Bulletin Board v180

Boy Awarded $6.9 Million In Los Angeles Unified School District Sexual Abuse Case — A Los Angeles jury awarded a California boy $6.9 million in damages stemming from a sexual abuse case. The plaintiffs argued that the Los Angeles Unified School District had some responsibility for a Queen Anne Place Elementary School teacher, who allegedly sexually abusing the 10-year-old boy. The plaintiffs claimed the school district missed warning signs that indicated the teacher, Forrest Stobbe, was abusing the boy, the Los Angeles Times reported.

Editorial: 8 Sandusky victims who testified changed nation in 2012 — Heroes often make their deeds appear easy when they are not. Jerry Sandusky was found guilty of abusing boys because eight of his victims had the courage to take the witness stand in June. They are heroes. What they did has changed not just Penn State, but the entire nation for the better. It was anything but an easy road to get Sandusky behind bars. The trial was followed with a media frenzy not seen since the O.J. Simpson trial in the 1990s. On top of that, the victims’ own communities were slow to support them.

Georgia prison rape video was real — The Georgian Prosecutor’s Office has concluded an investigation of a handful of videos showing torture of prisoners which sparked protests two weeks before the election in October, 2012. The videos were published September 19, and showed prisoners who were verbally, physically and sexually abused. One of the clips showed a prisoner being raped with a broom, and it was claimed by some that this scene was staged. But Chief Prosecutor Archil Kbilashvili on Tuesday said that according to their findings, the footage containing the scene with the broomstick had not been staged and consequently is not fake.

Public Helps Feds Bust ‘Jane Doe’ for Child Porn — Less than 24 hours after asking for the public’s help in identifying and arresting a “Jane Doe” suspected of producing child pornography, federal officials have arrested a suspect and rescued a child who was allegedly shown in an exploitative video. Corrine Danielle Motley of Okaloosa County, Florida faces federal charges for the production and distribution of child pornography. Motley, 25, was arrested late Wednesday evening by Northwest Florida Internet Crimes Against Children Task Force members and Homeland Security Investigations special agents.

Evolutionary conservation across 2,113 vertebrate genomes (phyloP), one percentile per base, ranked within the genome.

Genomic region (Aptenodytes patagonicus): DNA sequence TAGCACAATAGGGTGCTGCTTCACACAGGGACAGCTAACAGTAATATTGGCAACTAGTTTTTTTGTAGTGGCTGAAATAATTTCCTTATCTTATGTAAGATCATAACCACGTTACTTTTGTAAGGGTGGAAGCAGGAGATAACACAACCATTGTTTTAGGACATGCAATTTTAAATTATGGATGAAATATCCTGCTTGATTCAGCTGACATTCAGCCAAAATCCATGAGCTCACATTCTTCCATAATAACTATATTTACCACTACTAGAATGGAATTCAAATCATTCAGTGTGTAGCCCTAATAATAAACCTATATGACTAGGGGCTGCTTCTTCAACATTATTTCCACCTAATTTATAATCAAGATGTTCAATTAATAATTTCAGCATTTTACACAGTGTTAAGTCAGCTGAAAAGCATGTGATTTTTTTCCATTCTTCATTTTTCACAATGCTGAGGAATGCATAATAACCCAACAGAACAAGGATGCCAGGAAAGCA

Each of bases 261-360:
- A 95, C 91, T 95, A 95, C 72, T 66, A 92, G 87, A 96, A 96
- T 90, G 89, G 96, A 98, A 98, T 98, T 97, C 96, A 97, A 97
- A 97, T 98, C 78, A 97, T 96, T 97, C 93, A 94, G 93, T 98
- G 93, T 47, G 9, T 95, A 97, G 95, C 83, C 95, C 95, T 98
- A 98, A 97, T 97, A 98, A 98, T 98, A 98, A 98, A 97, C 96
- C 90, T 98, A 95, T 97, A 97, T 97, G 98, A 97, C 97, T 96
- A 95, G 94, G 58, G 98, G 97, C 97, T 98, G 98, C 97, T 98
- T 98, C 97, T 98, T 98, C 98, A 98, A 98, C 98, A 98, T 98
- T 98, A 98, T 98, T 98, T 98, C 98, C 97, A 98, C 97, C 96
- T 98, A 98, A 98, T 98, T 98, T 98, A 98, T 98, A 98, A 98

Rideau Park School teacher accused of sex crimes has ‘loyal following’ — It began as a bad dream for parents: a letter home from school officials informing them that a much-loved Calgary teacher had been accused of sex crimes against a teenage student. A day after police charged a female Rideau Park School teacher with sexual assault and sexual interference, many parents say they are shocked by the allegations. But some are standing behind the teacher, who is in her 40s, calling her “excellent” and “talented,” and say no matter the outcome of the case, her good work should not be forgotten.

Some Thoughts on Forgiveness — A recent post at Kellevision entitled “To ‘Heal’ or not to ‘Heal’…” (excellent and well worth a read) has prompted me to share a few of my own thoughts on the subject of forgiveness. I think one of the worst double binds that abuse and trauma survivors face is the expectation that they should forgive someone, often a family member, who continues to treat them badly. Often the nature of the maltreatment has changed from childhood to adulthood.

Tracking decades of allegations in the Boy Scouts — This data­base con­tains in­form­a­tion on about 5,000 men and a hand­ful of wo­men who were ex­pelled from the Boy Scouts of Amer­ica between 1947 and Janu­ary 2005 on sus­pi­cion of sexu­al ab­use. The dots on the map in­dic­ate the loc­a­tion of troops con­nec­ted in some way to the ac­cused. The timeline be­low shows the volume of cases opened by year; however, an un­known num­ber of files were purged by the Scouts pri­or to the early 1990s.

Twitter accounts with child abuse images closed — Several private Twitter accounts have been disabled after they were revealed to contain indecent images of children. Some hacking groups are claiming to have unmasked them, the NSPCC said. Members of the public have reported the accounts to Greater Manchester Police and North Yorkshire Police, while Ceop – the Child Exploitation and Online Protection Centre – says it is “aware”. The NSPCC asked people to “be vigilant” and report such suspicious activity.